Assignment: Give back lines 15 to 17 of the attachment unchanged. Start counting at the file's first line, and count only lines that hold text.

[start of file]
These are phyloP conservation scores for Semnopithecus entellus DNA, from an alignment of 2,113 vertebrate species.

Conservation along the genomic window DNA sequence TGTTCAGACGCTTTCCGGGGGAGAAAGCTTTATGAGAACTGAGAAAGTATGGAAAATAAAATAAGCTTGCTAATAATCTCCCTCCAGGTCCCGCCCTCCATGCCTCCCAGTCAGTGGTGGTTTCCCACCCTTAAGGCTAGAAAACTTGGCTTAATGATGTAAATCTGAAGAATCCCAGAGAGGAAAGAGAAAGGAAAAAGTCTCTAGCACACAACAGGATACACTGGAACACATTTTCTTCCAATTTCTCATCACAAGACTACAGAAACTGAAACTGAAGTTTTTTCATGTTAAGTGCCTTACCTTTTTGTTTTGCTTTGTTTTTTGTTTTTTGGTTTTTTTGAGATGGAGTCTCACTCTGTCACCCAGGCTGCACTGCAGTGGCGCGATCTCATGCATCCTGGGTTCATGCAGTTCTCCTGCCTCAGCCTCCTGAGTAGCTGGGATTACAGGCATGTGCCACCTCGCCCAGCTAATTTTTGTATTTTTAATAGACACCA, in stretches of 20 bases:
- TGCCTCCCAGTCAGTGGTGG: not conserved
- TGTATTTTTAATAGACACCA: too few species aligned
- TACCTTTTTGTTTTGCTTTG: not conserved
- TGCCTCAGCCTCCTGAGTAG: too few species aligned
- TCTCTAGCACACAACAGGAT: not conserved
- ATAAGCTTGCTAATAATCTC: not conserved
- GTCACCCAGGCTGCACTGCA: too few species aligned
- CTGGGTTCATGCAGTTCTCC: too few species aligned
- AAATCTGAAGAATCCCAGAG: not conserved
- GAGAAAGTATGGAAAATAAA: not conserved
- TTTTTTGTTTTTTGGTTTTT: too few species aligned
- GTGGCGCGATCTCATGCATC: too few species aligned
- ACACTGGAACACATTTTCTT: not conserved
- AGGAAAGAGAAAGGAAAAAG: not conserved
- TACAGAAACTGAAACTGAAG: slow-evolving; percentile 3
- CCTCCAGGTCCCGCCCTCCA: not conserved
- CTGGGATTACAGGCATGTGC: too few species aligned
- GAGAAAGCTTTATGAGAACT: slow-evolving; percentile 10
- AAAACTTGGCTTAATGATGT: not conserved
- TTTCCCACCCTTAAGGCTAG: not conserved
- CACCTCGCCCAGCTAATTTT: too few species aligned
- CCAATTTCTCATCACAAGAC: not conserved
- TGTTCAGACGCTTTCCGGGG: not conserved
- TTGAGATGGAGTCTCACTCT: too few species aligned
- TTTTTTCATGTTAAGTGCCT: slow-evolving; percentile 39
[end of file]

- ACACTGGAACACATTTTCTT: not conserved
- AGGAAAGAGAAAGGAAAAAG: not conserved
- TACAGAAACTGAAACTGAAG: slow-evolving; percentile 3